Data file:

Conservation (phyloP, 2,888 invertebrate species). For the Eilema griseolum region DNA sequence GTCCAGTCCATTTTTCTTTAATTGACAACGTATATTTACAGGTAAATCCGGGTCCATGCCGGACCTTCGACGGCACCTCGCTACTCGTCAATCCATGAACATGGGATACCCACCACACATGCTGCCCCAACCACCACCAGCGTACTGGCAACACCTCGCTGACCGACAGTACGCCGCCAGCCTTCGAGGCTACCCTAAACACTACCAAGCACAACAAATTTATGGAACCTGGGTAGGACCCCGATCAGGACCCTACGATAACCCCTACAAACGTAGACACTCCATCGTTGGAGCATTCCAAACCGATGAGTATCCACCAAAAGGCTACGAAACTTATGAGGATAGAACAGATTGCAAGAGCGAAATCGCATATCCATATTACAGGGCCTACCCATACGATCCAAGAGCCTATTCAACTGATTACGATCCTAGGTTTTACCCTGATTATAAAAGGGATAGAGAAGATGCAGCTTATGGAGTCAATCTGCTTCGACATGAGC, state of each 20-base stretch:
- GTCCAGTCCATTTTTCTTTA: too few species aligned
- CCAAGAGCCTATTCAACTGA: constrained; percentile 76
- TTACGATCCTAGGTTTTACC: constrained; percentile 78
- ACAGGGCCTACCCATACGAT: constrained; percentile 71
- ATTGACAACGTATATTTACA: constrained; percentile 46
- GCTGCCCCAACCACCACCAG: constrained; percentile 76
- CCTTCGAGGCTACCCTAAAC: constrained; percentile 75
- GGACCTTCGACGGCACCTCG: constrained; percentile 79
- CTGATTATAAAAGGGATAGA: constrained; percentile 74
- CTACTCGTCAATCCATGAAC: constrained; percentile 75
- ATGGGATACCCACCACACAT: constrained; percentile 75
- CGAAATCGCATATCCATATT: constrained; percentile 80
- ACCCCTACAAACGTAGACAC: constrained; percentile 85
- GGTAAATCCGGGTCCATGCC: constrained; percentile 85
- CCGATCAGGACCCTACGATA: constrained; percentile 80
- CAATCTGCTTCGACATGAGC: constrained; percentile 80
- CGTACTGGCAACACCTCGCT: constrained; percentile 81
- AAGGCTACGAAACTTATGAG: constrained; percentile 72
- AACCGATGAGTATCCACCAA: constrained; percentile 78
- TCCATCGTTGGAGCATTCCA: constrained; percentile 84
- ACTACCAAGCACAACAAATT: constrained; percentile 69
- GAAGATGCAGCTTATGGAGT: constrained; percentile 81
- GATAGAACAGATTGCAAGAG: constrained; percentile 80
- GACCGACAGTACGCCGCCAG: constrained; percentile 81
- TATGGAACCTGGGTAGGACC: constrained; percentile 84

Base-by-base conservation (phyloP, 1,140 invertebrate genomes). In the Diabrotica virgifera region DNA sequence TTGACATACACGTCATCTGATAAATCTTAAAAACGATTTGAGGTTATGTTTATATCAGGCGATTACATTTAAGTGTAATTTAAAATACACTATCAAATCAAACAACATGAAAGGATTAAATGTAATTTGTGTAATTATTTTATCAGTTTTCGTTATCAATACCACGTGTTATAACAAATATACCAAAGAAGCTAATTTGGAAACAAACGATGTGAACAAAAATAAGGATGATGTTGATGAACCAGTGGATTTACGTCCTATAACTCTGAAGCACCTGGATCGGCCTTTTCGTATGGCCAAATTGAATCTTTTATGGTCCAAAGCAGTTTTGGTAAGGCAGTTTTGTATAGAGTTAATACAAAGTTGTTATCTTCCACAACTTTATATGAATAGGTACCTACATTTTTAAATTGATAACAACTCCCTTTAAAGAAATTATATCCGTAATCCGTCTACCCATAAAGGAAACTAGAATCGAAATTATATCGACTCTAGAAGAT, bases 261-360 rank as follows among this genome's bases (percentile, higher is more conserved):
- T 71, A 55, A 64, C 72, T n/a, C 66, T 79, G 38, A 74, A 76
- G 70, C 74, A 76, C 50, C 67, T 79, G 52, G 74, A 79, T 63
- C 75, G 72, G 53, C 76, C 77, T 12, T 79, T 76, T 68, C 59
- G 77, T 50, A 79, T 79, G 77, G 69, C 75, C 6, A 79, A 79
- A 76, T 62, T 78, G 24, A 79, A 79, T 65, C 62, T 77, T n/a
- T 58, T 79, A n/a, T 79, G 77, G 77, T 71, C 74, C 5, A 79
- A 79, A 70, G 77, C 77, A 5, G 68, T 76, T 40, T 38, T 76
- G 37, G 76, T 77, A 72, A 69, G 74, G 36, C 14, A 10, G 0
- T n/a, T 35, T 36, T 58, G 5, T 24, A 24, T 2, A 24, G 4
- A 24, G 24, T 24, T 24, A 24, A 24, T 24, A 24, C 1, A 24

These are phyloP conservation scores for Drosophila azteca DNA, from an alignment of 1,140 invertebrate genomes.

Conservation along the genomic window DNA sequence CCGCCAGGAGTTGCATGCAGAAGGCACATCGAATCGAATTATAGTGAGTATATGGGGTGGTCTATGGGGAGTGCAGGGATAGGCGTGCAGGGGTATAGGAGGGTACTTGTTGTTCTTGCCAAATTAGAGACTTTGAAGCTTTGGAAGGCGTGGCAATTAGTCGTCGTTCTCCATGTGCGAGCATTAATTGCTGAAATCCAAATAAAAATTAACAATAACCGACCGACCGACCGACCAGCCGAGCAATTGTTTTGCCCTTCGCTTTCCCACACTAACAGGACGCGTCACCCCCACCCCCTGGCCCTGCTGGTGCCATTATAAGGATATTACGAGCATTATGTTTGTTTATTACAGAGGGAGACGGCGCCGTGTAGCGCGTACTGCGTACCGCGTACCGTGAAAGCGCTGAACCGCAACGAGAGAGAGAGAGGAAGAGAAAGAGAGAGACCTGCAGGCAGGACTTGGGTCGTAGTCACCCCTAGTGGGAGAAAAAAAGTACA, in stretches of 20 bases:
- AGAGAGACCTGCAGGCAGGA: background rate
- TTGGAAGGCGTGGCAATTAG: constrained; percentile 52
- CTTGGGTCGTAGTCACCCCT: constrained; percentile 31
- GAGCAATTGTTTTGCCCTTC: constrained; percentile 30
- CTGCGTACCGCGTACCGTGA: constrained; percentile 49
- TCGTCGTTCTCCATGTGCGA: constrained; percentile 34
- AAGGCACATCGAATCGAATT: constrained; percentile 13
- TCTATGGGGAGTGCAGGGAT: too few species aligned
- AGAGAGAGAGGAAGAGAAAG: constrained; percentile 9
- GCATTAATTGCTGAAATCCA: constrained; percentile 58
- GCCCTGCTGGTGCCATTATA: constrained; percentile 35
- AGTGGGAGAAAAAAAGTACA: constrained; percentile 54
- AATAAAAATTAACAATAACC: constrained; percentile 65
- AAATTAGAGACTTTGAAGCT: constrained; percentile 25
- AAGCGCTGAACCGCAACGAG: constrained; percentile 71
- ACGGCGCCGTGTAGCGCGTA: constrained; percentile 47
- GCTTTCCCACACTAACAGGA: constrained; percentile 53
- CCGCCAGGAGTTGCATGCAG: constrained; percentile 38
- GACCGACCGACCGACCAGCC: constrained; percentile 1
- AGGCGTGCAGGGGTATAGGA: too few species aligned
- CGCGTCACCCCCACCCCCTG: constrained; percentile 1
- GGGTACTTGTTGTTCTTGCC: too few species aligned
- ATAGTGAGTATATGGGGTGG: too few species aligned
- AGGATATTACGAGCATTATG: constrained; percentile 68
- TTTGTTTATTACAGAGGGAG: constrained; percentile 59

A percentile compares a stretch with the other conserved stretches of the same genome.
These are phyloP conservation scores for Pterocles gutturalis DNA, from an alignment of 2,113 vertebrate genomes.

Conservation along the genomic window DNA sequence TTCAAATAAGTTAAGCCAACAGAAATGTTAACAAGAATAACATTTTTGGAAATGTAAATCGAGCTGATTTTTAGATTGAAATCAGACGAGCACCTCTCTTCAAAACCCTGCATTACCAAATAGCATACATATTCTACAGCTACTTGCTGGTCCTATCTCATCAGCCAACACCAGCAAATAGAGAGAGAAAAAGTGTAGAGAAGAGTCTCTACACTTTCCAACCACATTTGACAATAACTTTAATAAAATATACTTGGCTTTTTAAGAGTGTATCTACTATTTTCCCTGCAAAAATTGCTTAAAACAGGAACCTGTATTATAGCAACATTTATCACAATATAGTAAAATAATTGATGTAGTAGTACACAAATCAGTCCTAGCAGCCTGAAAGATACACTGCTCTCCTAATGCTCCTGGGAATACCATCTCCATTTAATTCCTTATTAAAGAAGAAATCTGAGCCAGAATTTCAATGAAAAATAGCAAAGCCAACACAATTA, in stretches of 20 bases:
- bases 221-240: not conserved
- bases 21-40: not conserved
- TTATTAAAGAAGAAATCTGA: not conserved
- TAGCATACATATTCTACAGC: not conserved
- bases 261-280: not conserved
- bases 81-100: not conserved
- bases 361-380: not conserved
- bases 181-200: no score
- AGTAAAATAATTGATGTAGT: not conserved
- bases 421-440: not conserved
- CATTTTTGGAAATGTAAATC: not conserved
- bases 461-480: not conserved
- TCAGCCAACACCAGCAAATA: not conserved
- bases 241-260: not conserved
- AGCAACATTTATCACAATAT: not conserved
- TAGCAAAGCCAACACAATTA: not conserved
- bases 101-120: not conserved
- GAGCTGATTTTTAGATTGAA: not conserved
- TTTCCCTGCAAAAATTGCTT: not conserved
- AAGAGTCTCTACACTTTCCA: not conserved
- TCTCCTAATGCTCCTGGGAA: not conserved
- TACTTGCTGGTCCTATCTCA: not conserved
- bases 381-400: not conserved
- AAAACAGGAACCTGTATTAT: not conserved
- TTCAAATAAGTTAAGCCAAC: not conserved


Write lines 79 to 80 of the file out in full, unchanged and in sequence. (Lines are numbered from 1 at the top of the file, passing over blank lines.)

- bases 461-480: not conserved
- TCAGCCAACACCAGCAAATA: not conserved